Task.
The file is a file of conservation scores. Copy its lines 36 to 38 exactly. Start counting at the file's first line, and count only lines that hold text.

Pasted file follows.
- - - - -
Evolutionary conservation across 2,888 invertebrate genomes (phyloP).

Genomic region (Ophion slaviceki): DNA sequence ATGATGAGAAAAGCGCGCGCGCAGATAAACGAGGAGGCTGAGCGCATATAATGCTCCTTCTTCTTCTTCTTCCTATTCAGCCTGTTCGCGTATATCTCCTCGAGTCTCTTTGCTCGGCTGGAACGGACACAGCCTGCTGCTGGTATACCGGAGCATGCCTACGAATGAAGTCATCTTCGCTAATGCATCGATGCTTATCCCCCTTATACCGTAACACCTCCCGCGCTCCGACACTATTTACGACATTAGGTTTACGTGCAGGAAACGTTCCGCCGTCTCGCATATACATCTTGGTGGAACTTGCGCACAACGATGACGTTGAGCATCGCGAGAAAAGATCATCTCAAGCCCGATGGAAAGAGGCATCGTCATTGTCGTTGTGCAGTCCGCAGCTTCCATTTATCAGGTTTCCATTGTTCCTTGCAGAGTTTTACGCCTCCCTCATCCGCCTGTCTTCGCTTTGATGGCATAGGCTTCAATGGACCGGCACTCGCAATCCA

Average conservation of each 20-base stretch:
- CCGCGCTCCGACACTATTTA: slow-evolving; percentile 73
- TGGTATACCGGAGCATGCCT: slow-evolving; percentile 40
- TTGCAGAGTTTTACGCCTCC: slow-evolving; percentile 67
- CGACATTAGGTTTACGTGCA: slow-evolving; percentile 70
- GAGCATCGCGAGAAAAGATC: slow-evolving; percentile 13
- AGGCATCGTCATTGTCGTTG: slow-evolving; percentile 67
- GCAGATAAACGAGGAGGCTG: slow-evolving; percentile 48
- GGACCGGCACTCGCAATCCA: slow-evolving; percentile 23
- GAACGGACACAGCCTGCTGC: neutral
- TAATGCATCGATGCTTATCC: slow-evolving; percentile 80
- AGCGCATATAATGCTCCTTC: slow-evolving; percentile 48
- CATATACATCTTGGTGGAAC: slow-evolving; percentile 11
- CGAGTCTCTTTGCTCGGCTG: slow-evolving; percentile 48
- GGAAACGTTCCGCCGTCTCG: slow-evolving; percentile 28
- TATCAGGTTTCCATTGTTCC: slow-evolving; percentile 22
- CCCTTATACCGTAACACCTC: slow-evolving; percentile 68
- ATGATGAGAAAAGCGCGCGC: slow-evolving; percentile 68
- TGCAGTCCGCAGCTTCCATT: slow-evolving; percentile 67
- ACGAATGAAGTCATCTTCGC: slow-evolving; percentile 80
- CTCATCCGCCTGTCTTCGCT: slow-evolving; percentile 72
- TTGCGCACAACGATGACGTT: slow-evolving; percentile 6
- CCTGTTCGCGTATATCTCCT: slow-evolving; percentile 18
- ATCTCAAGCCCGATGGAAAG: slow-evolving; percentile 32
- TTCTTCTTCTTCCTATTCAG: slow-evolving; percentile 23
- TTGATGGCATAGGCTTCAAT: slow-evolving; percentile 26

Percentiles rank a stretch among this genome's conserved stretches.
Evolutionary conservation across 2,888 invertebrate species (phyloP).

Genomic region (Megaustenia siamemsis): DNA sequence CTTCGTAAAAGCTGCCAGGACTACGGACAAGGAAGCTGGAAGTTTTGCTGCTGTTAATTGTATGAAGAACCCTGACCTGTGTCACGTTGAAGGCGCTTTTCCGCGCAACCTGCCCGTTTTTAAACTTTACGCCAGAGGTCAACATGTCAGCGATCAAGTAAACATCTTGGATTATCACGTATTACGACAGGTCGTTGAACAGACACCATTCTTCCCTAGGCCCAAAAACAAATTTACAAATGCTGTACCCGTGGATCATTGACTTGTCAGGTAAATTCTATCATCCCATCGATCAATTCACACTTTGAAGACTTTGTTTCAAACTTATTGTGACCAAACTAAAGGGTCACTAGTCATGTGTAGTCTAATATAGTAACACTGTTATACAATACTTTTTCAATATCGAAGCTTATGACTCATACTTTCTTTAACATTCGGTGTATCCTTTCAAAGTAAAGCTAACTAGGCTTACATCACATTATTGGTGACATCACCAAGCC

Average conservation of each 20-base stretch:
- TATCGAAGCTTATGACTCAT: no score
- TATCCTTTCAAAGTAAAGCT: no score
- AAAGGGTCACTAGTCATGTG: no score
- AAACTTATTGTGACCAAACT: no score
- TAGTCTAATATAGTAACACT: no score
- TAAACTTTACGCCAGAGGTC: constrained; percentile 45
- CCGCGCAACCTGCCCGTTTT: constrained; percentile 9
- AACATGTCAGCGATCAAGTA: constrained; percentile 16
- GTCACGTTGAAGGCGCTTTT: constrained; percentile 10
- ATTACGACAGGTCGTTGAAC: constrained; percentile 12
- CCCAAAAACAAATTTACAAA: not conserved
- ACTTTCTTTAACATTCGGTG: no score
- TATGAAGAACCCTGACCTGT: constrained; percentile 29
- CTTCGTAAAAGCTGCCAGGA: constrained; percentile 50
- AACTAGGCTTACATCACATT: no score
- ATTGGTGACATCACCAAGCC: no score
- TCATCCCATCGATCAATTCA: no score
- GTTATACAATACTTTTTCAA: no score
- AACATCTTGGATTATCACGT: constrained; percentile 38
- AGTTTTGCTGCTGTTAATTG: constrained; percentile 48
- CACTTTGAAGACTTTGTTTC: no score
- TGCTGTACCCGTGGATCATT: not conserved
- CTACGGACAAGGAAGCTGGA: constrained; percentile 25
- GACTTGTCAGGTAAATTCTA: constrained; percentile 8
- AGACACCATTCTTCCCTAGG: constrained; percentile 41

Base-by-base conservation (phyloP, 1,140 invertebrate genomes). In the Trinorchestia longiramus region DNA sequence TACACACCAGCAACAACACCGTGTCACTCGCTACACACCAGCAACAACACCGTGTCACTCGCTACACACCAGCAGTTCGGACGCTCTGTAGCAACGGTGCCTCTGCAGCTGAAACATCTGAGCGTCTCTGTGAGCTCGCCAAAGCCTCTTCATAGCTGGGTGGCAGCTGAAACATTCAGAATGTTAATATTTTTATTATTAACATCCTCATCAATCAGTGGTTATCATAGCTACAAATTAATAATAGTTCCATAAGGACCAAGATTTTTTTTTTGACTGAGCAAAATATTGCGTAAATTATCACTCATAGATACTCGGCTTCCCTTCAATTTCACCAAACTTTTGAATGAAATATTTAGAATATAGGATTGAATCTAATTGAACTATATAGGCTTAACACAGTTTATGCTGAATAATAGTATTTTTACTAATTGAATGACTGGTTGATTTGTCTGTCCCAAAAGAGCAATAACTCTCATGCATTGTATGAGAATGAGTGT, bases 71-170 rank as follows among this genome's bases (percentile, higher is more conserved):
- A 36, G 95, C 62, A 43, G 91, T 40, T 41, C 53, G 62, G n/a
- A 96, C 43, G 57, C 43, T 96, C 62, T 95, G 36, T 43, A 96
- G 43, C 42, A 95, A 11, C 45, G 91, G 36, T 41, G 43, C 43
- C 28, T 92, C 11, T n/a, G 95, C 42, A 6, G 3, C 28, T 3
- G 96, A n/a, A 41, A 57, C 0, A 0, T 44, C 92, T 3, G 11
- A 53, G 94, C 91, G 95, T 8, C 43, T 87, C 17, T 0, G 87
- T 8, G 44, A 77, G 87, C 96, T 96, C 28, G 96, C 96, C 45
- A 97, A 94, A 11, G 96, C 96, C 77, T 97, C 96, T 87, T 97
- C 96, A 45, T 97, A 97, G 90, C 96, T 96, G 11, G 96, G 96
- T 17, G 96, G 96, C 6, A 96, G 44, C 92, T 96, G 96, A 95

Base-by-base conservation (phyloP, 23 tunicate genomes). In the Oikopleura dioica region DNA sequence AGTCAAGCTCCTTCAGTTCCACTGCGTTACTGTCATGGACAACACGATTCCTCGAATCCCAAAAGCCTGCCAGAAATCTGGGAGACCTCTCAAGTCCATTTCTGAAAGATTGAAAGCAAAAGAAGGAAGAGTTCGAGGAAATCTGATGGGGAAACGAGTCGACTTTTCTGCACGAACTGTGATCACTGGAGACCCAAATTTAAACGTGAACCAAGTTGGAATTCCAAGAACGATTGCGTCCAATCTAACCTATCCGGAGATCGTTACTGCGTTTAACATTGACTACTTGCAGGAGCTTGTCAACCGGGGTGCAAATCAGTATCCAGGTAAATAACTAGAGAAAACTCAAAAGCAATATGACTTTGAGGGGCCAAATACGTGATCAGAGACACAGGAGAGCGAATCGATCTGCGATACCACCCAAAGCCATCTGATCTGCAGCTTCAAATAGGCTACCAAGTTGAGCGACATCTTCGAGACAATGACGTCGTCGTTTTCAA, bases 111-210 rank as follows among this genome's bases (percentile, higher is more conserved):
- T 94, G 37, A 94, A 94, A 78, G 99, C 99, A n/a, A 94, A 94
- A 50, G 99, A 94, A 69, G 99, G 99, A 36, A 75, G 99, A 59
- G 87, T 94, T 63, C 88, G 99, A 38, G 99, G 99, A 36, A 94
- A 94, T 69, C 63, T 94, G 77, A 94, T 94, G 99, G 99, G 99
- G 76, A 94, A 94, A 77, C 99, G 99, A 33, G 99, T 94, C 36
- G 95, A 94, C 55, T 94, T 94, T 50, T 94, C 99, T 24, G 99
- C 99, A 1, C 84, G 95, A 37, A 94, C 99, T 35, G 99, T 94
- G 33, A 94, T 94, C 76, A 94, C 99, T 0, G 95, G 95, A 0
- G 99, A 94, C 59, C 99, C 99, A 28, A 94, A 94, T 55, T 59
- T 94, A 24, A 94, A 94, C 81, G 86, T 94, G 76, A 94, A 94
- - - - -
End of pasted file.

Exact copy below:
- AAACTTATTGTGACCAAACT: no score
- TAGTCTAATATAGTAACACT: no score
- TAAACTTTACGCCAGAGGTC: constrained; percentile 45